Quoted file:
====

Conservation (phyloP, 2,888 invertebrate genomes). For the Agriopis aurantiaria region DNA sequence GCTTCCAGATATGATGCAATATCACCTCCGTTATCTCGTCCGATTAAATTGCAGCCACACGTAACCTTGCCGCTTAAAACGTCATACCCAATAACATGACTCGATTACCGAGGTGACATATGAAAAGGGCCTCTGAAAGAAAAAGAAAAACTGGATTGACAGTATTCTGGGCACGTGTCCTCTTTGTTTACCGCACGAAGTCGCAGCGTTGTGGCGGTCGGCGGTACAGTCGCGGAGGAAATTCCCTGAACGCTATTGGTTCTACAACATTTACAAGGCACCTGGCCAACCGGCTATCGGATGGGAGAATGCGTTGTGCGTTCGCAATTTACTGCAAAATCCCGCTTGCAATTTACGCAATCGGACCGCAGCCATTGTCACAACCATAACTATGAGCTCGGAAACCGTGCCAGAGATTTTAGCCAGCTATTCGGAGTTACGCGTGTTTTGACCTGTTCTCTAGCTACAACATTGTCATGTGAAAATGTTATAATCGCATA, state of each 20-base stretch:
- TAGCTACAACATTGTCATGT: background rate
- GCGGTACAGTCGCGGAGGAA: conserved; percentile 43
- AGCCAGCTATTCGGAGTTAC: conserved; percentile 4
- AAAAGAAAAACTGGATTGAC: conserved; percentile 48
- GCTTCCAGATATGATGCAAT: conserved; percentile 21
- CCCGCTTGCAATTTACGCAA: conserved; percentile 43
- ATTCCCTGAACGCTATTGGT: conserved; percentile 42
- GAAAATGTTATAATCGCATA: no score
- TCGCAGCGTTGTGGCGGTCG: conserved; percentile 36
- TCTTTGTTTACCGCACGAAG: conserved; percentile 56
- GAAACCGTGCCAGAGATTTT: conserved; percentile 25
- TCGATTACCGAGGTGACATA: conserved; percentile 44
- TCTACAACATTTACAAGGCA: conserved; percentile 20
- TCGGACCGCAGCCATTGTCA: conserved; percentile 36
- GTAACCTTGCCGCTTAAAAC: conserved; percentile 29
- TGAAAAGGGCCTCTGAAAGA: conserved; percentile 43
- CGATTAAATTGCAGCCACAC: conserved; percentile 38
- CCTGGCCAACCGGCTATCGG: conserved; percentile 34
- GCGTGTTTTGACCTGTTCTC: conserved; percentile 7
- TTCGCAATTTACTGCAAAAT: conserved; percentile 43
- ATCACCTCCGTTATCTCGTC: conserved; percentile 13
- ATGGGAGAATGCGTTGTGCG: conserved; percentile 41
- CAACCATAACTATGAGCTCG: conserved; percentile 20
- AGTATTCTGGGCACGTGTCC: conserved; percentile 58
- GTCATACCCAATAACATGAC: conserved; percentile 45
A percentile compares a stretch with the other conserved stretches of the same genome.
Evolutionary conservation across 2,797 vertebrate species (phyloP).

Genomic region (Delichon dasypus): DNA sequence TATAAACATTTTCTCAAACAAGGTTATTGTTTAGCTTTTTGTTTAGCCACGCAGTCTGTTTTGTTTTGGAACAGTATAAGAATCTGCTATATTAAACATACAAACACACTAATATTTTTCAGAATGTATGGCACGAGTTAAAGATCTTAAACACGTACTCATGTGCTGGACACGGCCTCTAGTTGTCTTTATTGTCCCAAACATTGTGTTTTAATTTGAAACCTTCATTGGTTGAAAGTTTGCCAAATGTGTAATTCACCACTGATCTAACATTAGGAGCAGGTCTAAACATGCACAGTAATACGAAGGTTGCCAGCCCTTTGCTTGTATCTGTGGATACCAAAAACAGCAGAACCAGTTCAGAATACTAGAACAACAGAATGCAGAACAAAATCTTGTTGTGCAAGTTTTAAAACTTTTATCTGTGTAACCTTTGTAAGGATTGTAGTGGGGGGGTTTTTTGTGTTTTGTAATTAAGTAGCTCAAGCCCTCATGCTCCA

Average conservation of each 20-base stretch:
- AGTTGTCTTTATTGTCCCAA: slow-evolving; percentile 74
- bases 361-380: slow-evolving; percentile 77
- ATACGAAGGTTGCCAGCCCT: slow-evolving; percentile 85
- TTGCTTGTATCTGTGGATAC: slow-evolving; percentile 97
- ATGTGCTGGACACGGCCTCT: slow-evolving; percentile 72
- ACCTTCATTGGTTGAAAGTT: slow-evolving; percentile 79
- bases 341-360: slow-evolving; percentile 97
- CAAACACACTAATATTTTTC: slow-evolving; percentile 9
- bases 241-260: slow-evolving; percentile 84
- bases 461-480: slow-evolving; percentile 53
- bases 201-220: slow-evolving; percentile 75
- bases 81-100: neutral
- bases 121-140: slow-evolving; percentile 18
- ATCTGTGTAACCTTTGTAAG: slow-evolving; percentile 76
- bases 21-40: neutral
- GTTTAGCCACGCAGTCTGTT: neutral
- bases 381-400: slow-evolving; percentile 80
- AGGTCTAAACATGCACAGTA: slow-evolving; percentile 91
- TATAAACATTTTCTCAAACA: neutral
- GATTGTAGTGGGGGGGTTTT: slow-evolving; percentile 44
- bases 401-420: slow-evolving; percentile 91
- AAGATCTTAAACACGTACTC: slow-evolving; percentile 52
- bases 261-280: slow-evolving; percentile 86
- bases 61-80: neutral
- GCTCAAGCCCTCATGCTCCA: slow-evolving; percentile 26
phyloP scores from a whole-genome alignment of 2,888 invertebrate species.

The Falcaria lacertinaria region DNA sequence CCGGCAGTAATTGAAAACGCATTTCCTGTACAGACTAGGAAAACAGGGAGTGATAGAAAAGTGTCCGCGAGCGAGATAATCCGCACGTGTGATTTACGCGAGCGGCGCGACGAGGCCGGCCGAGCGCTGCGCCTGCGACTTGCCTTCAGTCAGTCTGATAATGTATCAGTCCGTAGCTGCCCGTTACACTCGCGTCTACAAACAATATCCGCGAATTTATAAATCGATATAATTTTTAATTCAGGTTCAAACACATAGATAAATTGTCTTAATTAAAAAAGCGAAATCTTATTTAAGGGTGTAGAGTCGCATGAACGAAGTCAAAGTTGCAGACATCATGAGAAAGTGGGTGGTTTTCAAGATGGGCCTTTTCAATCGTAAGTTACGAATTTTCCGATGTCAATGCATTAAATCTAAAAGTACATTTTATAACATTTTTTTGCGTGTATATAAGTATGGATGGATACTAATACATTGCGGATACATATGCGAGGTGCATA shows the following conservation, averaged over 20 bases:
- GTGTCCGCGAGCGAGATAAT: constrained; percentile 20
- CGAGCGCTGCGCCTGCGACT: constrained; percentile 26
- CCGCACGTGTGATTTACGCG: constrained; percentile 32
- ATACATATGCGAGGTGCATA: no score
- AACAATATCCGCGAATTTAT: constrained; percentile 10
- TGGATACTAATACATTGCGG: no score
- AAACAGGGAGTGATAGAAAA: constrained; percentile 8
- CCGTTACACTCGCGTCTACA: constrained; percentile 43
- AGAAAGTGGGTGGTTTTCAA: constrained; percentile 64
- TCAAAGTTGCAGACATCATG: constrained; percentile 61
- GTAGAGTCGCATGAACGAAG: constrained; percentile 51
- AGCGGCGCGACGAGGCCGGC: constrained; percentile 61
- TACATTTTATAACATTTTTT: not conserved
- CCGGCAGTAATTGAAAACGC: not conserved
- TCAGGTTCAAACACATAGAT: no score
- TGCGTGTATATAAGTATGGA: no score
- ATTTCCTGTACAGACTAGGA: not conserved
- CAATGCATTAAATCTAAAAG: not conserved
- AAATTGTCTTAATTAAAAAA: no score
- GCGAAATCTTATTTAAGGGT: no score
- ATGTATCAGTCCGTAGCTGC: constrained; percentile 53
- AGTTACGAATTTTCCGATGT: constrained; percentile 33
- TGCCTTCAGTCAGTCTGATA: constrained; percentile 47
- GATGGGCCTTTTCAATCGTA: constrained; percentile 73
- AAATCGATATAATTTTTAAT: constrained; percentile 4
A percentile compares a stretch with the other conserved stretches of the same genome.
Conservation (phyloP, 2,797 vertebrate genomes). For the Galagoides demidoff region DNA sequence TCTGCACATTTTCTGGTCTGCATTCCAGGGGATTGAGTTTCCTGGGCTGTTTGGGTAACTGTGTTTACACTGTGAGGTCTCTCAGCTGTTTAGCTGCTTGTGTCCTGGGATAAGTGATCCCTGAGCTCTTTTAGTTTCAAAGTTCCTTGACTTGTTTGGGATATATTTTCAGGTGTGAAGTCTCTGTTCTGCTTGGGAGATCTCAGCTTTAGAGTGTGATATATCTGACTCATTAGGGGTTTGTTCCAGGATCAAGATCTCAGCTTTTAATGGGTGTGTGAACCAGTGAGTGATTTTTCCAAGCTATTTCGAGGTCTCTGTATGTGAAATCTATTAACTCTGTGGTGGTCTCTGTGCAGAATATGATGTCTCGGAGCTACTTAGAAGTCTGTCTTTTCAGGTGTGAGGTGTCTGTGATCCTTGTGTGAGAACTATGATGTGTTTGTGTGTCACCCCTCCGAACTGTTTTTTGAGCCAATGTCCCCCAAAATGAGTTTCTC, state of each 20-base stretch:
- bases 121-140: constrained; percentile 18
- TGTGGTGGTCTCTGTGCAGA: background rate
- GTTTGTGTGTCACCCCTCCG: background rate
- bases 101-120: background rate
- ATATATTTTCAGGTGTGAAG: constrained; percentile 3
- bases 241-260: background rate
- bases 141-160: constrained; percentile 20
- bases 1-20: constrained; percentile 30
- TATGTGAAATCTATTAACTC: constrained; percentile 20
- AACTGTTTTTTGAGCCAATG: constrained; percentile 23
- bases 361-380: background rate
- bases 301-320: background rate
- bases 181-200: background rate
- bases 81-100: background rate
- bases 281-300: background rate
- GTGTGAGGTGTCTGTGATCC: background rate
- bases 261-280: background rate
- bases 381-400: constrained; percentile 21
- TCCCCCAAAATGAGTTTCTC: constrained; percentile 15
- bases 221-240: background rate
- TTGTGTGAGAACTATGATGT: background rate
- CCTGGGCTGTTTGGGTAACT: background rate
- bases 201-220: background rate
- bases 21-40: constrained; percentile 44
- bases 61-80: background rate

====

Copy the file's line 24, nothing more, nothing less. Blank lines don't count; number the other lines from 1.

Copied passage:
- CAACCATAACTATGAGCTCG: conserved; percentile 20